If you’re a regular reader of Discerning Cyclist, you may have noticed that I’m a big advocate for stylish clothes that have performance aspects subtly built in suited for commuting on a bicycle. However, when it comes to cycling-friendly office shoes, I am, quite frankly, at a bit of a loss. I’ve opted to wear my normal office shoes on my daily commute for the past year or so, and while it doesn’t really negatively affect my ride, it has led to the slow destruction through scuffing of – what were – some pretty nice shoes. And so as I hunt out some new shoes, I’m now also debating whether I should change my footwear tactics on the ride in. Normally, this is where I’d bring ‘stylish cycling clothes
shoes you can cycle in’ to the equation. And while there are some cracking trainers with good cycling functionality (Chrome Industries spring to mind
), there are few suitable for the office. One of these ‘few’ are Quoc Pham – who I recently reviewed
– and are indeed one of the few bright lights in the market. Unfortunately, with their range starting at a spiky £119 – their cost may turn a few stomachs.
So, as I staggered barefoot through the office cycling footwear wilderness I stumbled upon an epiphany: why not ask my wonderful Twitter audience
what they do for their commute? And, like that, my mind was made: cycle to the office in alternative footwear and either leave your smart shoes at work or bring them along with you. I don’t take much convincing sometimes
. Not only does that mean you can cycle in more functional, comfortable footwear, but you can also elongate the lifespan of your smarter shoes. It goes against what I generally believe in regarding commuter cycling
(i.e. wear what you want to wear at your destination during your ride), but sometimes mitigations are necessary.
What to wear?
Okay, so say you follow my new found belief of changing into your smarter shoes in the office, what do you actually wear on your commute? Well… Obviously there are out-and-out cycling shoes
, which, in all honesty, I have minimal experience of. Obviously they’re great to cycle in, but not so great for walking – so bare this in mind if you have to walk any really distance from locking up your wheels to your office. Then there are good old trainers. These are my preference overall as they are just exceptionally comfortable and do a sound job on the bike. However you may experience some waterproofing issues here.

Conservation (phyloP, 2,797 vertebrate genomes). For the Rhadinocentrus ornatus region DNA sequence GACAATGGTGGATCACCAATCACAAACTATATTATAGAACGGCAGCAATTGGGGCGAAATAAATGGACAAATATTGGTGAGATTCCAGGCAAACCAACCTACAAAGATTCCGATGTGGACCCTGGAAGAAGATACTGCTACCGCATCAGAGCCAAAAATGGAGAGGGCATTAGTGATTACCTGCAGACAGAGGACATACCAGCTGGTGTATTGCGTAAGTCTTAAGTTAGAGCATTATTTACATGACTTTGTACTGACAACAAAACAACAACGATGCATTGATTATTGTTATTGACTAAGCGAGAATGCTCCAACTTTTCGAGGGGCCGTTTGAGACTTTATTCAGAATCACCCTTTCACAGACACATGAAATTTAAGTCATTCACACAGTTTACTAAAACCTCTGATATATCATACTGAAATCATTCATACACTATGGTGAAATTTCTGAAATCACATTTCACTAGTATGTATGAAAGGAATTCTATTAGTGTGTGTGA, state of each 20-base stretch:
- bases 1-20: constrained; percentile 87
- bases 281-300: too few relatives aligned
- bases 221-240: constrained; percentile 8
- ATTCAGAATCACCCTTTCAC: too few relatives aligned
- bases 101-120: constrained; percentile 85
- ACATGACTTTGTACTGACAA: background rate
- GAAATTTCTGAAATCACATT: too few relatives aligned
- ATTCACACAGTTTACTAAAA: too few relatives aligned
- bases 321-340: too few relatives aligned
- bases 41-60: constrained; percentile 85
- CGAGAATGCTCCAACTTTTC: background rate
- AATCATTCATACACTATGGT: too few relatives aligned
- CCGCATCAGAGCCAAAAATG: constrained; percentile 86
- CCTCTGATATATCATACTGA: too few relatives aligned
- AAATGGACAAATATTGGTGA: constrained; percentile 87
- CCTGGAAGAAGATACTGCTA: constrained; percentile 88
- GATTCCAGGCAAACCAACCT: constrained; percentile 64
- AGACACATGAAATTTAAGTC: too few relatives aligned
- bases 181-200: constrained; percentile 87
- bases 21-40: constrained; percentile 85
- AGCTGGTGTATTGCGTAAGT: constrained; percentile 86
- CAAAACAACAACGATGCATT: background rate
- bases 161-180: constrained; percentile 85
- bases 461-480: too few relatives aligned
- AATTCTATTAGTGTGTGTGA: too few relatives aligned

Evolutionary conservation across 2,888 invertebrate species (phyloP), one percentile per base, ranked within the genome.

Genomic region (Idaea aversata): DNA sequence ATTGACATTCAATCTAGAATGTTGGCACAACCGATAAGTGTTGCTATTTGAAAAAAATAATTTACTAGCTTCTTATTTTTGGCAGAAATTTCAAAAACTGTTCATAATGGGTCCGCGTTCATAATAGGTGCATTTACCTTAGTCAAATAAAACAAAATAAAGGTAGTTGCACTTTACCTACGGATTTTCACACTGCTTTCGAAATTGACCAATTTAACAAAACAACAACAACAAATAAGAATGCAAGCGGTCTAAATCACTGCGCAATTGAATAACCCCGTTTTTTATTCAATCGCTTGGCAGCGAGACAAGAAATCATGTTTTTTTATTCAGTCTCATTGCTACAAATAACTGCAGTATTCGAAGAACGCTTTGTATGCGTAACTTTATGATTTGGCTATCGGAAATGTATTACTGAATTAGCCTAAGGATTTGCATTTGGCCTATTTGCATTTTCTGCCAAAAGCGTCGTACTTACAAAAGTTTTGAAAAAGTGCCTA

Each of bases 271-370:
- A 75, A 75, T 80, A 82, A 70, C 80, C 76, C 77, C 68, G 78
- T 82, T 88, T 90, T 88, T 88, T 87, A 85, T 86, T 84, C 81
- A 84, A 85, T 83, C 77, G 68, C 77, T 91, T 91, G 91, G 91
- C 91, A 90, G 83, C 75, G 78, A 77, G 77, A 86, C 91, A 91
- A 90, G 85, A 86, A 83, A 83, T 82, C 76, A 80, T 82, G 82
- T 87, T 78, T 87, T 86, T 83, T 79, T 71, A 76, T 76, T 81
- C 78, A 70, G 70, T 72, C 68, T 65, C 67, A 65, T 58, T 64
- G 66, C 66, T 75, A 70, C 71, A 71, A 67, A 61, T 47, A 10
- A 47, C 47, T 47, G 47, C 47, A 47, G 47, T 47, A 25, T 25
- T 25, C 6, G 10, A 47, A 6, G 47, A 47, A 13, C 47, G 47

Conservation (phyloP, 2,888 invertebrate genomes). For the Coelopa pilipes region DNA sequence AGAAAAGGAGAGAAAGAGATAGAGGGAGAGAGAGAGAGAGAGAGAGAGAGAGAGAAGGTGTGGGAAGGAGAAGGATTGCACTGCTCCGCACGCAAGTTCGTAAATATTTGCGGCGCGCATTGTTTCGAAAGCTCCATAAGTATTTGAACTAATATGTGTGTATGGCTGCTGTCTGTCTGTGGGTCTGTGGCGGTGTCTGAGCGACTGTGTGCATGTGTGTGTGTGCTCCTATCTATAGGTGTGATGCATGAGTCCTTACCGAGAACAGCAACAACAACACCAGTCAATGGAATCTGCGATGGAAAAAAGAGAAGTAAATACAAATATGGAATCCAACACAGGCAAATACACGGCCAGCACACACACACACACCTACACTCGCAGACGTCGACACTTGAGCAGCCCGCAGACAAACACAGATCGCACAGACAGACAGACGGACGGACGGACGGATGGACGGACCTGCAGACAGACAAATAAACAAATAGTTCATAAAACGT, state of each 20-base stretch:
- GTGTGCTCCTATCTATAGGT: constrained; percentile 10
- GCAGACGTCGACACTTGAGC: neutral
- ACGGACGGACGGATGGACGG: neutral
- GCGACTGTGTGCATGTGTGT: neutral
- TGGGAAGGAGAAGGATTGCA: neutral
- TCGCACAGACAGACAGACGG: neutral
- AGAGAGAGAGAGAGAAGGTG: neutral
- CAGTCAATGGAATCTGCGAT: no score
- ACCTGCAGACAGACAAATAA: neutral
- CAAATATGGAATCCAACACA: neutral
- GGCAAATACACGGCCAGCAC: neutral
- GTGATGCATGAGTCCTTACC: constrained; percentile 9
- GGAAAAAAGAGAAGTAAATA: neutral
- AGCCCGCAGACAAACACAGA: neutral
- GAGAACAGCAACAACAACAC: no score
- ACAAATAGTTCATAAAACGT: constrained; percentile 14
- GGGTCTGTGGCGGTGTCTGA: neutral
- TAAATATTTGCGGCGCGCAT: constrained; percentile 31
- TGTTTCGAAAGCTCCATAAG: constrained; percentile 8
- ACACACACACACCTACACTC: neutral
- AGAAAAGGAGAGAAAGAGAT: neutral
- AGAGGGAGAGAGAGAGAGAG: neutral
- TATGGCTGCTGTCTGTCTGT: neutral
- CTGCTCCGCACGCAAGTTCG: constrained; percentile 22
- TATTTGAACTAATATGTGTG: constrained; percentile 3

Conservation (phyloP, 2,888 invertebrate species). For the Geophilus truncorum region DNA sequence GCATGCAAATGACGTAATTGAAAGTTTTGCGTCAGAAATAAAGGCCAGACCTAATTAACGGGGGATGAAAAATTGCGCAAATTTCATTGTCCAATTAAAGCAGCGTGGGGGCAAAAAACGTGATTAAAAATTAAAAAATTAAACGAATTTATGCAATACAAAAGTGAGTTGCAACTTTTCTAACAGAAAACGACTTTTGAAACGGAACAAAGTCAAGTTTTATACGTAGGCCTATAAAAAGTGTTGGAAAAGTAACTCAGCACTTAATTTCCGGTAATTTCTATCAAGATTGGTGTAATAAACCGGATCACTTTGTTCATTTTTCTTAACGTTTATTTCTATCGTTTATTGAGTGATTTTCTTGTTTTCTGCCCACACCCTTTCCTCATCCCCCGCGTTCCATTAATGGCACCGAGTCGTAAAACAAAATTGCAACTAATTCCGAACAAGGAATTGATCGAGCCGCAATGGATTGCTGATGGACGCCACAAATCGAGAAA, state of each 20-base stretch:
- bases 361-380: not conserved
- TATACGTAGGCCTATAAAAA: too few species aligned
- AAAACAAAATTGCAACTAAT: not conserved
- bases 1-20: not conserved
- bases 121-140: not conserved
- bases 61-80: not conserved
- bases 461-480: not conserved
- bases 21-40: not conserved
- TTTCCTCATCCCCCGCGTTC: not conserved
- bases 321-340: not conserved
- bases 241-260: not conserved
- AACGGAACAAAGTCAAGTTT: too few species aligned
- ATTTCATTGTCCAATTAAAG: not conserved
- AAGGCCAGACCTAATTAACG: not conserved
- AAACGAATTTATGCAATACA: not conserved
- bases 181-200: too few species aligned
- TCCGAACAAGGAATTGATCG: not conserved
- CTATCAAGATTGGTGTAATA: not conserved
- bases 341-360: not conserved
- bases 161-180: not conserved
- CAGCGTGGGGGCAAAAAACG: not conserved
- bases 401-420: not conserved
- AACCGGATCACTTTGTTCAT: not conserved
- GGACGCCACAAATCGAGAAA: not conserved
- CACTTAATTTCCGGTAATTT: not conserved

So, if waterproof is what you want, there are obviously wellies
. Not necessarily particularly comfortable though, but will undoubtedly keep your paws dry. Then in the middle ground, as recommended by @John_the_Monkey
, we have walking boots – comfortable, durable, usually waterproof resistant if not waterproof and with a good solid sole. He also recommended Hi-Tec
due to their affordability.
But footwear doesn’t end at shoes – especially when it comes to cycling. There are few other occasions when socks will play such a prevalent part of your outfit as when you’re riding your bike due to the likelihood of your trousers ‘riding’ higher themselves. Do you need ‘specialist’ cycling socks? I’d say it’s not overly important, although you can find some dashing cycling friendly pairs at Sako7Socks (review here
) and Vulpine
The minimum requirement when it comes to socks and bicycles, though – and this is a pet hate of the OCD side of my character – is that the two socks at least
match. Please don’t wear odds socks. Please. It upsets me and gives me nightmares.
Read Cycling to the Office – Part One: TROUSERS
Read Cycling to the Office – Part Two: SHIRTS